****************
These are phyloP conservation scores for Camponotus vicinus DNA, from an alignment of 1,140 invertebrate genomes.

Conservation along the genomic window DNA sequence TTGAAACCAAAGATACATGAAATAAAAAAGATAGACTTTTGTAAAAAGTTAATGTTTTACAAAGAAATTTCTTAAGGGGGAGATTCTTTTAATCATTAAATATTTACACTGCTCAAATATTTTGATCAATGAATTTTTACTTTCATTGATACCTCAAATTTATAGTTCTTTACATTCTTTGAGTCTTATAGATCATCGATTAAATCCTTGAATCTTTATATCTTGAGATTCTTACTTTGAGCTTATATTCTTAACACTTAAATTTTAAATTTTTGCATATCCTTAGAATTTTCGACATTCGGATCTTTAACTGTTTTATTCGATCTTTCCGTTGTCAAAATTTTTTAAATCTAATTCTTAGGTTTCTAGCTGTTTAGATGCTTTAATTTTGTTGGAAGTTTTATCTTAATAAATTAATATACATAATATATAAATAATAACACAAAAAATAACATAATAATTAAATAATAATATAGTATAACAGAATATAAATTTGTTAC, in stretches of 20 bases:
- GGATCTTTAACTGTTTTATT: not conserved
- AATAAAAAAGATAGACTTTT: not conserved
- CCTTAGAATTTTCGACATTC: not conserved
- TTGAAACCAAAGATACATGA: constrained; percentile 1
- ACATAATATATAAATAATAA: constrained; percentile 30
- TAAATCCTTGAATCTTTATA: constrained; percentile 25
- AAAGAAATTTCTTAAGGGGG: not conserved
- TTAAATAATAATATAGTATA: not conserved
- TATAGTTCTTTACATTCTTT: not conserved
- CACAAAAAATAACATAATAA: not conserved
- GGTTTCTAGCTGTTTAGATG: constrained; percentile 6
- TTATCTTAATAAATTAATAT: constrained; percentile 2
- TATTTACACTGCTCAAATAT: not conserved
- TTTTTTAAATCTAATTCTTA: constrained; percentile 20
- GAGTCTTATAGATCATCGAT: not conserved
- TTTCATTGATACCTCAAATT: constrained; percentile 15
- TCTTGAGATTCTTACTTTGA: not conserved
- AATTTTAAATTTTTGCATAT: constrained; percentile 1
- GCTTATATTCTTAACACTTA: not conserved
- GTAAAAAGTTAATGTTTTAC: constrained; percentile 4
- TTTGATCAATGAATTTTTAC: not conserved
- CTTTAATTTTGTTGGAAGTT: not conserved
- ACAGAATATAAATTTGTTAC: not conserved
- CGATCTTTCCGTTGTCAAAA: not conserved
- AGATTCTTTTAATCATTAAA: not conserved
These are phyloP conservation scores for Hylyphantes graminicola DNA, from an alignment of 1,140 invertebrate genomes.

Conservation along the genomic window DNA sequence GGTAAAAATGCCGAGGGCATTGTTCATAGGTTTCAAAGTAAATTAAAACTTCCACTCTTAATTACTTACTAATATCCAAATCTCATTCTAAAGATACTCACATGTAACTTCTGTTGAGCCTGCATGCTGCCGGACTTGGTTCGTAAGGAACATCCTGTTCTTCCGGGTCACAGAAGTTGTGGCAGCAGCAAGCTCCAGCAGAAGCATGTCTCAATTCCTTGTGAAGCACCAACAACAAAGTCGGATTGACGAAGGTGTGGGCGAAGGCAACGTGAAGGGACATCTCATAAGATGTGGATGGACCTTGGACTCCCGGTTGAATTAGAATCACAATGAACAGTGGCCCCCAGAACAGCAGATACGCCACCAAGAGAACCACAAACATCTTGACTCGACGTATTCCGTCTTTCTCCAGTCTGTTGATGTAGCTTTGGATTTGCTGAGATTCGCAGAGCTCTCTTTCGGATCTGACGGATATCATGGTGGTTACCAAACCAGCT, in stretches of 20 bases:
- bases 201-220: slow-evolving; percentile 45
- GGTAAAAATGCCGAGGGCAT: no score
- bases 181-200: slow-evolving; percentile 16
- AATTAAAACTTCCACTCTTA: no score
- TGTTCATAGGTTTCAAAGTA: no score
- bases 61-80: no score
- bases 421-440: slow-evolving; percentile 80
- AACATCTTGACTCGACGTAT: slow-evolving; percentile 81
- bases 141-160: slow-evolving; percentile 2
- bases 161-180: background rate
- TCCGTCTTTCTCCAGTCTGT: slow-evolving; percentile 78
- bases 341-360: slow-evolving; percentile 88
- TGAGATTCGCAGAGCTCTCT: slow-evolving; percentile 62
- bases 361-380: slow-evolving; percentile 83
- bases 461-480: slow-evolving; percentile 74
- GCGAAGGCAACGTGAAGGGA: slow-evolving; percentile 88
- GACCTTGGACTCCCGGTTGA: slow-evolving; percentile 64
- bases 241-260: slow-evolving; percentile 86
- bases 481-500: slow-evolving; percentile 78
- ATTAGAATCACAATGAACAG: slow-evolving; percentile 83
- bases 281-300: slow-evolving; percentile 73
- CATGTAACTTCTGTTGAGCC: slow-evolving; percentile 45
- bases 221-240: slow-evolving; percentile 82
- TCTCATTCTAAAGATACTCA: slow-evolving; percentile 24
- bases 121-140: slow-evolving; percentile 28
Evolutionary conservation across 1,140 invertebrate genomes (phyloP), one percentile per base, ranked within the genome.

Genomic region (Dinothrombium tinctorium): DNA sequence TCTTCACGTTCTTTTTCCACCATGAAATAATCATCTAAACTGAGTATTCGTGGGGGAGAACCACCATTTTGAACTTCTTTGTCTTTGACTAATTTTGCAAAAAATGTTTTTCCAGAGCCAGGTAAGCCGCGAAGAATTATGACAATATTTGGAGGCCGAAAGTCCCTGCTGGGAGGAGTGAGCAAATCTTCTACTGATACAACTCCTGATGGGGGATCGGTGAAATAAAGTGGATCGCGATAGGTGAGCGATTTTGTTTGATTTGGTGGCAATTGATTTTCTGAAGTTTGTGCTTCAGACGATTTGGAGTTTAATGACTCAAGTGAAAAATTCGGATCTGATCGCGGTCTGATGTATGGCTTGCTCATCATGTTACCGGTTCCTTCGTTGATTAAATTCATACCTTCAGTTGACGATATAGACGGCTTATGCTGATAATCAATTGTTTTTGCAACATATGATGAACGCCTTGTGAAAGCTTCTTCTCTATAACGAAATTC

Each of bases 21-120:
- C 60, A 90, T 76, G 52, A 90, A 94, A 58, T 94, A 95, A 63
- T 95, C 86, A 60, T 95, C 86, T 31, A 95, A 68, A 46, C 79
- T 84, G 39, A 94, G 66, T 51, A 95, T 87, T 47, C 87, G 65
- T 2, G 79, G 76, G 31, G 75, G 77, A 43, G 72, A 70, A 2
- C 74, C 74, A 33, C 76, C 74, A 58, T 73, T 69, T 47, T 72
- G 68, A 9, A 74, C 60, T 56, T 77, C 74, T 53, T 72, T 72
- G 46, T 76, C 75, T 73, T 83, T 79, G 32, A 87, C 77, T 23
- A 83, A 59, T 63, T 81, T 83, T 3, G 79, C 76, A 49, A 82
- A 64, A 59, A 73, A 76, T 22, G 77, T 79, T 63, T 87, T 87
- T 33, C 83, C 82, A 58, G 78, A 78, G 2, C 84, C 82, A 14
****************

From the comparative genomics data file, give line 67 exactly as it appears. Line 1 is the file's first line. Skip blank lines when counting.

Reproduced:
- T 33, C 83, C 82, A 58, G 78, A 78, G 2, C 84, C 82, A 14